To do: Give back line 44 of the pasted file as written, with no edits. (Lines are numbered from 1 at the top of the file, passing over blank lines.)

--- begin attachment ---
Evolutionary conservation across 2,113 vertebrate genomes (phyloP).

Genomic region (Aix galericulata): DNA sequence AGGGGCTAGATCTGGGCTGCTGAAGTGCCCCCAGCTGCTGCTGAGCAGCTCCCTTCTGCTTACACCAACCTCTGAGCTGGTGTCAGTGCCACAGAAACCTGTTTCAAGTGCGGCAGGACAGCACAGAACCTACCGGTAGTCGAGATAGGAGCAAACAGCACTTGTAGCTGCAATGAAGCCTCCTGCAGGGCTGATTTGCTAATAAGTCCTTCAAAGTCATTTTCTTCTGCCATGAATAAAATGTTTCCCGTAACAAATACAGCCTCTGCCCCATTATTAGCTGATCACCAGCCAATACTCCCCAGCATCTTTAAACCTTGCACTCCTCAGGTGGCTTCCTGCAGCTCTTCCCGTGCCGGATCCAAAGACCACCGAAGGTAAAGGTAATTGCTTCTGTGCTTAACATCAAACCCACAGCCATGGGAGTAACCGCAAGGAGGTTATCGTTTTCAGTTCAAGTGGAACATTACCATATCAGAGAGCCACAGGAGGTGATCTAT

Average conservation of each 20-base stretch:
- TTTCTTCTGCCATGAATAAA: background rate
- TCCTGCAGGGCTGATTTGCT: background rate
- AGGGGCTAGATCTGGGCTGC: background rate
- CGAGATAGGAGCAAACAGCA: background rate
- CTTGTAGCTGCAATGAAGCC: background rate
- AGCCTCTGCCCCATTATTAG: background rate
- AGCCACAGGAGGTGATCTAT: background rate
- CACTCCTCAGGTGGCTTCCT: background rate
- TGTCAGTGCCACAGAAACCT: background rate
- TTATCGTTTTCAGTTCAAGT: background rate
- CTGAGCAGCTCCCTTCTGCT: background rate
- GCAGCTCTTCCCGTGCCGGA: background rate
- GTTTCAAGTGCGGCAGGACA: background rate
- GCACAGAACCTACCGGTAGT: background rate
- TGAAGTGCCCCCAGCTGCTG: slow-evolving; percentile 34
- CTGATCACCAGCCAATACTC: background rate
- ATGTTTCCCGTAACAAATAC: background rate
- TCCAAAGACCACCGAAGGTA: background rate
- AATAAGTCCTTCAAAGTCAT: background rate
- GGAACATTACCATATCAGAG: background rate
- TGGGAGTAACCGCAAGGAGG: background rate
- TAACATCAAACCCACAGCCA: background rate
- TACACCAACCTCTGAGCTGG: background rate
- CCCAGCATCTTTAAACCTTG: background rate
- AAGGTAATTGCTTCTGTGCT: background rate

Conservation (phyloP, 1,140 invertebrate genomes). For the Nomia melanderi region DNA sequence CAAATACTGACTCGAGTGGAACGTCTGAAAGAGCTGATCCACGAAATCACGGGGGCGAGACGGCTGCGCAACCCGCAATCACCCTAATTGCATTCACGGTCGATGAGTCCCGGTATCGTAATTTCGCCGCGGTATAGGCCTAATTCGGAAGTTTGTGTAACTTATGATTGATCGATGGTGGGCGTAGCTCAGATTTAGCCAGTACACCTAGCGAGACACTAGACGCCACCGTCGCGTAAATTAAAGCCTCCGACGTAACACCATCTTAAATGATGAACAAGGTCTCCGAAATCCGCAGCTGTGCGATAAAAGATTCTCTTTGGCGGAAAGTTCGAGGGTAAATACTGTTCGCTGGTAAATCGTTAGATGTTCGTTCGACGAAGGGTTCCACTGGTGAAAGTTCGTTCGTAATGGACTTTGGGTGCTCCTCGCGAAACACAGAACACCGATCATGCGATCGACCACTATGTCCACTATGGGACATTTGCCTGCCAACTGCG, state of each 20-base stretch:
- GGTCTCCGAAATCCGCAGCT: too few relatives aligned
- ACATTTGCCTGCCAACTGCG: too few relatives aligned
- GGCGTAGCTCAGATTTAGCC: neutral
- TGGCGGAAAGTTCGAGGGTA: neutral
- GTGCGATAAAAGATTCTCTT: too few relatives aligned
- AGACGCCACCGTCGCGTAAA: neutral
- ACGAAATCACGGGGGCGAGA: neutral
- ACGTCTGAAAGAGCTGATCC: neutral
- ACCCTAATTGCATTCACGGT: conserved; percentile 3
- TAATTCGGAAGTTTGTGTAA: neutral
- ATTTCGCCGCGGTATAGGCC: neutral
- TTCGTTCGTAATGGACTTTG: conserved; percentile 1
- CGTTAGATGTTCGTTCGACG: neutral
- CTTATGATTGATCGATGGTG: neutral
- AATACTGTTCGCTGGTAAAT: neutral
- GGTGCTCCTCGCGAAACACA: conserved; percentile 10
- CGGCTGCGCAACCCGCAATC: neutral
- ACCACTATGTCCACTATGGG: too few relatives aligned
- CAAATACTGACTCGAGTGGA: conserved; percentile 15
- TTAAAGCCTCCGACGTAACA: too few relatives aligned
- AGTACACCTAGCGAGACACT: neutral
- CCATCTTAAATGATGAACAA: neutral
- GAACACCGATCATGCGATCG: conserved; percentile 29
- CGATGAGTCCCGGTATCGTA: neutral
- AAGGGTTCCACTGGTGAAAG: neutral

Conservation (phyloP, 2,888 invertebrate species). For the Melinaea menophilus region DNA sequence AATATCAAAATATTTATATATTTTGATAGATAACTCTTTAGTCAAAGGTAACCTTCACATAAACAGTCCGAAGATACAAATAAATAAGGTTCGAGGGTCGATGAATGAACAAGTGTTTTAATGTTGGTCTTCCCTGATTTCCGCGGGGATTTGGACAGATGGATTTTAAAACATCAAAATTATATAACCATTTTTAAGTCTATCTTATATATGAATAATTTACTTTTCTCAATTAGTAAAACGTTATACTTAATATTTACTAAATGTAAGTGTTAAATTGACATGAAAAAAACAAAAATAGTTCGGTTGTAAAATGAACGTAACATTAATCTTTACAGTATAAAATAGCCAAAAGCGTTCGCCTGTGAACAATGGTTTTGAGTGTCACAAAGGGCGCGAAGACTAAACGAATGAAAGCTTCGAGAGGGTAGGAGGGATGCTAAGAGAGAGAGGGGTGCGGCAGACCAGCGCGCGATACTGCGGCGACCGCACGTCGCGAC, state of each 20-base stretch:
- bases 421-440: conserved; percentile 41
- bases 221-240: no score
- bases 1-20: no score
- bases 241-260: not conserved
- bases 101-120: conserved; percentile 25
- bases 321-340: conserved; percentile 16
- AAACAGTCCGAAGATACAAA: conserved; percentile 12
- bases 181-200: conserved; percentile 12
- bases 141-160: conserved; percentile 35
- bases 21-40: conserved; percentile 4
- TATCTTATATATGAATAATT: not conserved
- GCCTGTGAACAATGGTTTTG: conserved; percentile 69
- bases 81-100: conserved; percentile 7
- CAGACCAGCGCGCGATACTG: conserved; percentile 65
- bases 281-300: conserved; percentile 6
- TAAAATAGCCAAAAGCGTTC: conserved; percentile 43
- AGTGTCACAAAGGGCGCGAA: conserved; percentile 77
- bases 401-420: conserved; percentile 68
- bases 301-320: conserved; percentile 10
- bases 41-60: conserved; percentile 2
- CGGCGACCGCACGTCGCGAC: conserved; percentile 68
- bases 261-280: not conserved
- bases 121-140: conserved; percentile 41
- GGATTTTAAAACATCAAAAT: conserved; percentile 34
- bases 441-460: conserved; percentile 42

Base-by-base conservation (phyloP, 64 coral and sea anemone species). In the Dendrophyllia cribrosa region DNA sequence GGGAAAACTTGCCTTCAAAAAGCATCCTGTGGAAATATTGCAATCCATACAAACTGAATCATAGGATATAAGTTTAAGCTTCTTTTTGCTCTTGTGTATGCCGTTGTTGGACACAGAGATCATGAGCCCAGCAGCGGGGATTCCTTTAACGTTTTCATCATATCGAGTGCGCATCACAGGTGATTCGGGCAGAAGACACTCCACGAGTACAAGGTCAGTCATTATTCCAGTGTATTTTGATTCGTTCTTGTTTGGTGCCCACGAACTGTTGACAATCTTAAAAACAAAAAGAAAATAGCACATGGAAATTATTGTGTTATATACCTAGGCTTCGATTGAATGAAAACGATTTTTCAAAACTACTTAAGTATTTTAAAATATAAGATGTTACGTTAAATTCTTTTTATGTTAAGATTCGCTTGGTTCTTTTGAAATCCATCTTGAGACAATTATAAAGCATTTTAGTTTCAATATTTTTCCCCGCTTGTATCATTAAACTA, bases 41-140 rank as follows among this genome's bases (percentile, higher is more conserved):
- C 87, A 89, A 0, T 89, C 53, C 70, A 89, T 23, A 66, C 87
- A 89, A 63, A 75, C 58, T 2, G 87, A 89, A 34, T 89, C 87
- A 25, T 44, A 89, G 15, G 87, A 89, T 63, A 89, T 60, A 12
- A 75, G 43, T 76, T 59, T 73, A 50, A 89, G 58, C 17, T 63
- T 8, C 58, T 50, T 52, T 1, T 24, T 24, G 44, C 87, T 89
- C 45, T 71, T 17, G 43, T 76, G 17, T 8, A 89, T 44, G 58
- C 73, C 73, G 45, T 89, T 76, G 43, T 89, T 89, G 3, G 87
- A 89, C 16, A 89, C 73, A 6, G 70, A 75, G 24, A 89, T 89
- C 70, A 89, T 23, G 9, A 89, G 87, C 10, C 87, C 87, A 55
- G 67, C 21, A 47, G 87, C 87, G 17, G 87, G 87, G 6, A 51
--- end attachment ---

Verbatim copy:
- AATACTGTTCGCTGGTAAAT: neutral